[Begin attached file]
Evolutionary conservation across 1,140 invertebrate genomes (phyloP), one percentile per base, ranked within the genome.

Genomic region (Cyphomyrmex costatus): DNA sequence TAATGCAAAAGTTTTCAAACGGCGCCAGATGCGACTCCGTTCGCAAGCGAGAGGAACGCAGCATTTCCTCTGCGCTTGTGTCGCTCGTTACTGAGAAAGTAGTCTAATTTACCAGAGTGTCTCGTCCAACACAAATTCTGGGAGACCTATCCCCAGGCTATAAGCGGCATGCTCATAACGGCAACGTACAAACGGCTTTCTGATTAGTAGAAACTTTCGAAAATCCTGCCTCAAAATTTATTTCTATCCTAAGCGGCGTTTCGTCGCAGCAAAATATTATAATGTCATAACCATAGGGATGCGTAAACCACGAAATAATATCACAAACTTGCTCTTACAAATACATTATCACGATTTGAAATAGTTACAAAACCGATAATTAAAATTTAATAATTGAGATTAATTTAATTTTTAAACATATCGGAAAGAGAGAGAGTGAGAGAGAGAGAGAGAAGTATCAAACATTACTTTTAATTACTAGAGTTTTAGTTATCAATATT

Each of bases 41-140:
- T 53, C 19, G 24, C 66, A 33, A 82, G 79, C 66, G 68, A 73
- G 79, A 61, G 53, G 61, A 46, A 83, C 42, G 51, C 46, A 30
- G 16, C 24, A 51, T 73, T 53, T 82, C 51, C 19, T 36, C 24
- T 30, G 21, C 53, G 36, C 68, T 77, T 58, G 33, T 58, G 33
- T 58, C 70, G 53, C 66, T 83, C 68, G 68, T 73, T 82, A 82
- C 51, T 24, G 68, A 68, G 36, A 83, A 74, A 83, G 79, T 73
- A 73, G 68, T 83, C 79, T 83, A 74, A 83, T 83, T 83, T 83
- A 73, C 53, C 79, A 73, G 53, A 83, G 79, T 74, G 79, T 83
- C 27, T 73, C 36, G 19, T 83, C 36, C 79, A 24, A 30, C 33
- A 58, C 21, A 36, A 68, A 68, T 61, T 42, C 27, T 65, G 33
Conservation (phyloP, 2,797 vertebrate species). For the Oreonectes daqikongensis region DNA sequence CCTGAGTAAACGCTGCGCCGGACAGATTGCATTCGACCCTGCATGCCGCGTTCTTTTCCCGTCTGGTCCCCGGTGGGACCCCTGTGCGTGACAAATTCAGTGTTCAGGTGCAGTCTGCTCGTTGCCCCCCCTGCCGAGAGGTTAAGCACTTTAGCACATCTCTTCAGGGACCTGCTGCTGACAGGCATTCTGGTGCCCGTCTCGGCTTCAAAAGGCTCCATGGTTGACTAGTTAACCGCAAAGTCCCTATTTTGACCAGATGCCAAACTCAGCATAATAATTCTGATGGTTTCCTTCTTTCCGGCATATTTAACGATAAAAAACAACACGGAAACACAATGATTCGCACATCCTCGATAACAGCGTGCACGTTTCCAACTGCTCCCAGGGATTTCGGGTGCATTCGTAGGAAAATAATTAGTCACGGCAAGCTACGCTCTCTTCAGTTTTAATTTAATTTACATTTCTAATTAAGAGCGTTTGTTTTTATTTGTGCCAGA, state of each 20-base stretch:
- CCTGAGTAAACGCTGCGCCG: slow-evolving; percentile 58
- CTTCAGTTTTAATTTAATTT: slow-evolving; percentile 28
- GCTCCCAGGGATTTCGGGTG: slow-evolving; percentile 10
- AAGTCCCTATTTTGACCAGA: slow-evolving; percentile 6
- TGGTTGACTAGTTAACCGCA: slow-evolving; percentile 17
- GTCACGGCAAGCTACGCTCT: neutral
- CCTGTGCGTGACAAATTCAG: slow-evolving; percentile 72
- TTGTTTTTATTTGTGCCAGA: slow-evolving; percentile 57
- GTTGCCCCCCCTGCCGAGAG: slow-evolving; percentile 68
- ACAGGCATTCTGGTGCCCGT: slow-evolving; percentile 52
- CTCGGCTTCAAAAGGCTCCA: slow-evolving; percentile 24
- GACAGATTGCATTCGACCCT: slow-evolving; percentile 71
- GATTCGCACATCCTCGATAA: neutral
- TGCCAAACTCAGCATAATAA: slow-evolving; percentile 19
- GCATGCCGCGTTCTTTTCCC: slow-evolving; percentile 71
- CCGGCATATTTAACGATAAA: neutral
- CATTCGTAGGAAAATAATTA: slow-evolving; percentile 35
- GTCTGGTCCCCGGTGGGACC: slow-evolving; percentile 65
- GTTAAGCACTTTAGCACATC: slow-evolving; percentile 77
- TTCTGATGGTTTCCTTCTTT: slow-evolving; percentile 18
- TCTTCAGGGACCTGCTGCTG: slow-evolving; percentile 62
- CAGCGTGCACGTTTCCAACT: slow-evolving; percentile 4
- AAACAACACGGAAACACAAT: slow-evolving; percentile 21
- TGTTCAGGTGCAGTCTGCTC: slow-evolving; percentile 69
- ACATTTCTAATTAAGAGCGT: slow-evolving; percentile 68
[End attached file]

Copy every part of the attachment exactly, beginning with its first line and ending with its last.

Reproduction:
Evolutionary conservation across 1,140 invertebrate genomes (phyloP), one percentile per base, ranked within the genome.

Genomic region (Cyphomyrmex costatus): DNA sequence TAATGCAAAAGTTTTCAAACGGCGCCAGATGCGACTCCGTTCGCAAGCGAGAGGAACGCAGCATTTCCTCTGCGCTTGTGTCGCTCGTTACTGAGAAAGTAGTCTAATTTACCAGAGTGTCTCGTCCAACACAAATTCTGGGAGACCTATCCCCAGGCTATAAGCGGCATGCTCATAACGGCAACGTACAAACGGCTTTCTGATTAGTAGAAACTTTCGAAAATCCTGCCTCAAAATTTATTTCTATCCTAAGCGGCGTTTCGTCGCAGCAAAATATTATAATGTCATAACCATAGGGATGCGTAAACCACGAAATAATATCACAAACTTGCTCTTACAAATACATTATCACGATTTGAAATAGTTACAAAACCGATAATTAAAATTTAATAATTGAGATTAATTTAATTTTTAAACATATCGGAAAGAGAGAGAGTGAGAGAGAGAGAGAGAAGTATCAAACATTACTTTTAATTACTAGAGTTTTAGTTATCAATATT

Each of bases 41-140:
- T 53, C 19, G 24, C 66, A 33, A 82, G 79, C 66, G 68, A 73
- G 79, A 61, G 53, G 61, A 46, A 83, C 42, G 51, C 46, A 30
- G 16, C 24, A 51, T 73, T 53, T 82, C 51, C 19, T 36, C 24
- T 30, G 21, C 53, G 36, C 68, T 77, T 58, G 33, T 58, G 33
- T 58, C 70, G 53, C 66, T 83, C 68, G 68, T 73, T 82, A 82
- C 51, T 24, G 68, A 68, G 36, A 83, A 74, A 83, G 79, T 73
- A 73, G 68, T 83, C 79, T 83, A 74, A 83, T 83, T 83, T 83
- A 73, C 53, C 79, A 73, G 53, A 83, G 79, T 74, G 79, T 83
- C 27, T 73, C 36, G 19, T 83, C 36, C 79, A 24, A 30, C 33
- A 58, C 21, A 36, A 68, A 68, T 61, T 42, C 27, T 65, G 33
Conservation (phyloP, 2,797 vertebrate species). For the Oreonectes daqikongensis region DNA sequence CCTGAGTAAACGCTGCGCCGGACAGATTGCATTCGACCCTGCATGCCGCGTTCTTTTCCCGTCTGGTCCCCGGTGGGACCCCTGTGCGTGACAAATTCAGTGTTCAGGTGCAGTCTGCTCGTTGCCCCCCCTGCCGAGAGGTTAAGCACTTTAGCACATCTCTTCAGGGACCTGCTGCTGACAGGCATTCTGGTGCCCGTCTCGGCTTCAAAAGGCTCCATGGTTGACTAGTTAACCGCAAAGTCCCTATTTTGACCAGATGCCAAACTCAGCATAATAATTCTGATGGTTTCCTTCTTTCCGGCATATTTAACGATAAAAAACAACACGGAAACACAATGATTCGCACATCCTCGATAACAGCGTGCACGTTTCCAACTGCTCCCAGGGATTTCGGGTGCATTCGTAGGAAAATAATTAGTCACGGCAAGCTACGCTCTCTTCAGTTTTAATTTAATTTACATTTCTAATTAAGAGCGTTTGTTTTTATTTGTGCCAGA, state of each 20-base stretch:
- CCTGAGTAAACGCTGCGCCG: slow-evolving; percentile 58
- CTTCAGTTTTAATTTAATTT: slow-evolving; percentile 28
- GCTCCCAGGGATTTCGGGTG: slow-evolving; percentile 10
- AAGTCCCTATTTTGACCAGA: slow-evolving; percentile 6
- TGGTTGACTAGTTAACCGCA: slow-evolving; percentile 17
- GTCACGGCAAGCTACGCTCT: neutral
- CCTGTGCGTGACAAATTCAG: slow-evolving; percentile 72
- TTGTTTTTATTTGTGCCAGA: slow-evolving; percentile 57
- GTTGCCCCCCCTGCCGAGAG: slow-evolving; percentile 68
- ACAGGCATTCTGGTGCCCGT: slow-evolving; percentile 52
- CTCGGCTTCAAAAGGCTCCA: slow-evolving; percentile 24
- GACAGATTGCATTCGACCCT: slow-evolving; percentile 71
- GATTCGCACATCCTCGATAA: neutral
- TGCCAAACTCAGCATAATAA: slow-evolving; percentile 19
- GCATGCCGCGTTCTTTTCCC: slow-evolving; percentile 71
- CCGGCATATTTAACGATAAA: neutral
- CATTCGTAGGAAAATAATTA: slow-evolving; percentile 35
- GTCTGGTCCCCGGTGGGACC: slow-evolving; percentile 65
- GTTAAGCACTTTAGCACATC: slow-evolving; percentile 77
- TTCTGATGGTTTCCTTCTTT: slow-evolving; percentile 18
- TCTTCAGGGACCTGCTGCTG: slow-evolving; percentile 62
- CAGCGTGCACGTTTCCAACT: slow-evolving; percentile 4
- AAACAACACGGAAACACAAT: slow-evolving; percentile 21
- TGTTCAGGTGCAGTCTGCTC: slow-evolving; percentile 69
- ACATTTCTAATTAAGAGCGT: slow-evolving; percentile 68